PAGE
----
One of the most disheartening situations was a production where there was a famous talent who’d flown in from a hotspot state. Production said that the governor had issued a waiver for this person, so they didn’t have to quarantine. I emailed asking for documentation, and they wrote back saying the governor’s office doesn’t provide documentation on this. So this talent came to set — walked into a public building and up to the floor — with no mask. And the whole crew is standing there like, “What’s happening right now.” I told the producers, “You need to walk up to her right now and tell her she has to wear a mask.” Their justification was, “Well, when they’re on camera they don’t have to wear a mask, and we’re going to be filming her all day, so…” That’s how they got around that. I was scheduled for two more jobs with them, but after that, I was summarily disinvited.
Though her background is in performance and creative roles, this person has also been working as a Certified COVID Compliance Officer since July.
I took two courses. One was given by the City of Atlanta — I did it online, of course. It was free but it was super basic. Then I took one that L.A. County had for $50. It was the most comprehensive information I’d gotten — they told us where to get testing, and they gave us a resource kit with signage for sets.
COVID compliance is expensive and laborious — if you do it right. I’ve had friends who were on sets where they didn’t even take temperatures. I was like, “Wait, what? And you did it?” That’s the other thing — all the sets I’ve been on require you to sign a waiver saying you won’t sue them if you get COVID. I understand it’s my own risk, but I’m not going to sign a waiver unless I know you’re at least trying to minimize that risk as much as possible.
Set medic on a traveling food show
This medic and EMS worker is now doing COVID compliance on a food series for a major network, shooting on location in several different states.
If you’re working for one of the five major networks — ABC, NBC, CBS, Fox, or Netflix — you’re going to have certain protocols. But if you’re on an independent film that hasn’t been bought by a studio, they’re trying to spend as little money as they can. And testing is extremely expensive. Our set has 16 people, and it costs $7,000 to test all 16 of us three times a week. Everyone’s coming up with their own rules. Some productions are going overboard with protections — others I wouldn’t touch with a 10-foot pole.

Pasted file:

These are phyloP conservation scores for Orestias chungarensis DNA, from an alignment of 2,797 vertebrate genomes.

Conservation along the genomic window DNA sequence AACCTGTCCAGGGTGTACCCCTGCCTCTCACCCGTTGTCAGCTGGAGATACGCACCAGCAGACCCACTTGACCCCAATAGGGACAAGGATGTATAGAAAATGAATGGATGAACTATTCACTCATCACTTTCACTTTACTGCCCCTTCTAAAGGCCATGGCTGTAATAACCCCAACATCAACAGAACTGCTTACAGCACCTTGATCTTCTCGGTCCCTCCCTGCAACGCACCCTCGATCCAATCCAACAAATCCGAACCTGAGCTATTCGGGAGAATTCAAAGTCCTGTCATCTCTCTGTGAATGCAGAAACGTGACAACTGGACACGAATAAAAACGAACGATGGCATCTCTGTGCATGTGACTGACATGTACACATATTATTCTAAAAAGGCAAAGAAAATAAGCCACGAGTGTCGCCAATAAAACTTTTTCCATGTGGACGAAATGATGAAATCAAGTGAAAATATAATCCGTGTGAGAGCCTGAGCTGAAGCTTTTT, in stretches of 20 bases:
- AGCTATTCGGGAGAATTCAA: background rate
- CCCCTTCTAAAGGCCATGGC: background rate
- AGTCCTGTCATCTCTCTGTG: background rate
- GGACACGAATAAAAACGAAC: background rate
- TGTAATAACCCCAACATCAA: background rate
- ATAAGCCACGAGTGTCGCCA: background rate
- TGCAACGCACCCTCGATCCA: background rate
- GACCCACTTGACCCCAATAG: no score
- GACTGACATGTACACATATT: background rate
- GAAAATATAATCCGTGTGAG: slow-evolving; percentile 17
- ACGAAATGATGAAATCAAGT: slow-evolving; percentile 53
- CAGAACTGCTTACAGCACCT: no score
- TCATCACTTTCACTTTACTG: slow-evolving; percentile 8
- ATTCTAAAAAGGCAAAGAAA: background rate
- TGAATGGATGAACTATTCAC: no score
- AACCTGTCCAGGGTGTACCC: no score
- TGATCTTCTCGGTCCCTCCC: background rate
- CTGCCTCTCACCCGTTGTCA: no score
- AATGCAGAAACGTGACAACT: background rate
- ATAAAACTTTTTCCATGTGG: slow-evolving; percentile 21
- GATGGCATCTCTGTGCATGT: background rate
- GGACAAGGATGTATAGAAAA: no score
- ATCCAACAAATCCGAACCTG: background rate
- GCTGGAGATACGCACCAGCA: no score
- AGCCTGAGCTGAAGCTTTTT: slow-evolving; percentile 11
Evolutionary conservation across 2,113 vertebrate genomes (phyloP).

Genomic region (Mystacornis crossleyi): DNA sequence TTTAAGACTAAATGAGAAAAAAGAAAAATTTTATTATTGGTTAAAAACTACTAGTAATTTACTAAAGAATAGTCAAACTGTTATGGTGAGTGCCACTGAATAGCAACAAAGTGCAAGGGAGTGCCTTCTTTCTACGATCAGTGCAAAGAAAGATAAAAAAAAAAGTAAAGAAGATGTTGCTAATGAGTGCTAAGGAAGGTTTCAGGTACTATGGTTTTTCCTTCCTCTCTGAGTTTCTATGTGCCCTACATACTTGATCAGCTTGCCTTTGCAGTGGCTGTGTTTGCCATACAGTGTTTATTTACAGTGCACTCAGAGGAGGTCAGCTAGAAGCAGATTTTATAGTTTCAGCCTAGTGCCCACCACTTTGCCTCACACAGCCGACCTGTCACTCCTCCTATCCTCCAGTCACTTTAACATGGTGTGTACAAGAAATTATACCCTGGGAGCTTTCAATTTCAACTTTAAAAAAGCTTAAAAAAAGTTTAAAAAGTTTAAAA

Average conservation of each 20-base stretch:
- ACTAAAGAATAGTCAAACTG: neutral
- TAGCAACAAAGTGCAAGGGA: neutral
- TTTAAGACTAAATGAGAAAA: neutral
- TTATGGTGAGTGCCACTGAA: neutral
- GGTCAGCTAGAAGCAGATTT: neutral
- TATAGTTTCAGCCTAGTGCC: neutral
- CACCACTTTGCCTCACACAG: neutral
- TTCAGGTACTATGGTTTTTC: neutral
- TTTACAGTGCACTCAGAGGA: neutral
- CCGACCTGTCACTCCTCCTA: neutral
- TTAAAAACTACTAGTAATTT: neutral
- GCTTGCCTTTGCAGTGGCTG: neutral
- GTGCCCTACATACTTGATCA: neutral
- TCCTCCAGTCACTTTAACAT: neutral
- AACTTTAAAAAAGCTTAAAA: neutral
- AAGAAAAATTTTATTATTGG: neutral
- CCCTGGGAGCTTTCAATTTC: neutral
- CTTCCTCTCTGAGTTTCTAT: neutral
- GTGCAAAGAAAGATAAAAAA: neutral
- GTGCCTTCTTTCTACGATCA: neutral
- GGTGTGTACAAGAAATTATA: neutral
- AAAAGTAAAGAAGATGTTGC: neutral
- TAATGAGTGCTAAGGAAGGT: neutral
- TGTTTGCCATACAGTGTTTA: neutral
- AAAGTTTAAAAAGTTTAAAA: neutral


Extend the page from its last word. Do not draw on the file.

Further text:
A traveling production can be safer. When you’re on set, you are the safest you are going to be your entire day, because you’re in your bubble of people that you know do not have COVID. On our crew, we will have a social hour once a week, because you need that mental break. But we keep it within the bubble. What is hurting productions is when crew members go out and live their life.
We have a checklist linked to our daily call sheet. You get an email and answer basic questions: Have you had a cold? Have you had any of these symptoms? As a paramedic I’d like to think I can spot when somebody is actually having symptoms, and I do try to monitor. On some productions all you have to do is pass the screening and not have a fever when you arrive. I’ve known of some people who’ve been sick, faked the screening, and popped some Tylenol an hour before getting to set to bring down the fever so they can work.
Some people have been saying it’s more important to have production experience than medical experience for this role, which frustrates me. What you have is people who have not been able to get ahead in production roles, and they’re like, “Let me go pay $50 for a certification, and now I can say I’m a COVID Officer, and make $600 or $700 a day.” Just because they took a one-hour course. I’ve seen people arguing that health professionals should not be in those COVID positions, and I’m just like, y’all are idiots.
Set medic on a premium cable drama
This medic of 30 years works on an established cable drama that recently resumed filming with a CCO on set.